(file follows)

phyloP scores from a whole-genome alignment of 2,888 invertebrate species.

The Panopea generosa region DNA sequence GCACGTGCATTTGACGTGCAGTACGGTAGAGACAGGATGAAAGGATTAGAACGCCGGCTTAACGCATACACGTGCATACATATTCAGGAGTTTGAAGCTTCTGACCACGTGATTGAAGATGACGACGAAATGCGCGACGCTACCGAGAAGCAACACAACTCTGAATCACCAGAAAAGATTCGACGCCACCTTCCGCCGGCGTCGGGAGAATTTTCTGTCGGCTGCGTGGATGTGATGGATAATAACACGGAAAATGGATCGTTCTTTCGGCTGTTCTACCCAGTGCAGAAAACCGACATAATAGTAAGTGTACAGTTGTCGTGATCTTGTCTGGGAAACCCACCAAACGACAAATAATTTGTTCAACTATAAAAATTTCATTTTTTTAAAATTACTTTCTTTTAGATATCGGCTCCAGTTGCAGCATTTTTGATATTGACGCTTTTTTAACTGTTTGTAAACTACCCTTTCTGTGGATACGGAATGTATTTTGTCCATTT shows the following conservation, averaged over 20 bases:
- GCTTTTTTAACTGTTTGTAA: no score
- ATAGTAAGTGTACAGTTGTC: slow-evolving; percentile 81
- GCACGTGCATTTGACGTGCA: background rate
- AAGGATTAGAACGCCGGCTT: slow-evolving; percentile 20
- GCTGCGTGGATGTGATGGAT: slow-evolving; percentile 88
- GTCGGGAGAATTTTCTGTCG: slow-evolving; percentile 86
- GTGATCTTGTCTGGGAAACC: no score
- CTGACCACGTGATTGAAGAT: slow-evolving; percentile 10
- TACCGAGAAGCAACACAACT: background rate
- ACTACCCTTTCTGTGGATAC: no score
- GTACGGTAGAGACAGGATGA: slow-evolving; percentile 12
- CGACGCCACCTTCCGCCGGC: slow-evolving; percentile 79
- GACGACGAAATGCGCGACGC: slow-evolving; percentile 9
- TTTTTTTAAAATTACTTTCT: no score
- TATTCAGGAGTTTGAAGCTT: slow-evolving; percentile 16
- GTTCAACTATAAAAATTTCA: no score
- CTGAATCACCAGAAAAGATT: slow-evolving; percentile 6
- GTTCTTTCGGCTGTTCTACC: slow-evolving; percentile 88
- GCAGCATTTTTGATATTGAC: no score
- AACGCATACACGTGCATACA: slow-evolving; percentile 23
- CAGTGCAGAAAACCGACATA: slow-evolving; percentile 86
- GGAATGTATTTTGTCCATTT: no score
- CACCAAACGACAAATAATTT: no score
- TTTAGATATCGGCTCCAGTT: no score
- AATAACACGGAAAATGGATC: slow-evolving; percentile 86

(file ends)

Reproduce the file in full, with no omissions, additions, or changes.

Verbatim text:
phyloP scores from a whole-genome alignment of 2,888 invertebrate species.

The Panopea generosa region DNA sequence GCACGTGCATTTGACGTGCAGTACGGTAGAGACAGGATGAAAGGATTAGAACGCCGGCTTAACGCATACACGTGCATACATATTCAGGAGTTTGAAGCTTCTGACCACGTGATTGAAGATGACGACGAAATGCGCGACGCTACCGAGAAGCAACACAACTCTGAATCACCAGAAAAGATTCGACGCCACCTTCCGCCGGCGTCGGGAGAATTTTCTGTCGGCTGCGTGGATGTGATGGATAATAACACGGAAAATGGATCGTTCTTTCGGCTGTTCTACCCAGTGCAGAAAACCGACATAATAGTAAGTGTACAGTTGTCGTGATCTTGTCTGGGAAACCCACCAAACGACAAATAATTTGTTCAACTATAAAAATTTCATTTTTTTAAAATTACTTTCTTTTAGATATCGGCTCCAGTTGCAGCATTTTTGATATTGACGCTTTTTTAACTGTTTGTAAACTACCCTTTCTGTGGATACGGAATGTATTTTGTCCATTT shows the following conservation, averaged over 20 bases:
- GCTTTTTTAACTGTTTGTAA: no score
- ATAGTAAGTGTACAGTTGTC: slow-evolving; percentile 81
- GCACGTGCATTTGACGTGCA: background rate
- AAGGATTAGAACGCCGGCTT: slow-evolving; percentile 20
- GCTGCGTGGATGTGATGGAT: slow-evolving; percentile 88
- GTCGGGAGAATTTTCTGTCG: slow-evolving; percentile 86
- GTGATCTTGTCTGGGAAACC: no score
- CTGACCACGTGATTGAAGAT: slow-evolving; percentile 10
- TACCGAGAAGCAACACAACT: background rate
- ACTACCCTTTCTGTGGATAC: no score
- GTACGGTAGAGACAGGATGA: slow-evolving; percentile 12
- CGACGCCACCTTCCGCCGGC: slow-evolving; percentile 79
- GACGACGAAATGCGCGACGC: slow-evolving; percentile 9
- TTTTTTTAAAATTACTTTCT: no score
- TATTCAGGAGTTTGAAGCTT: slow-evolving; percentile 16
- GTTCAACTATAAAAATTTCA: no score
- CTGAATCACCAGAAAAGATT: slow-evolving; percentile 6
- GTTCTTTCGGCTGTTCTACC: slow-evolving; percentile 88
- GCAGCATTTTTGATATTGAC: no score
- AACGCATACACGTGCATACA: slow-evolving; percentile 23
- CAGTGCAGAAAACCGACATA: slow-evolving; percentile 86
- GGAATGTATTTTGTCCATTT: no score
- CACCAAACGACAAATAATTT: no score
- TTTAGATATCGGCTCCAGTT: no score
- AATAACACGGAAAATGGATC: slow-evolving; percentile 86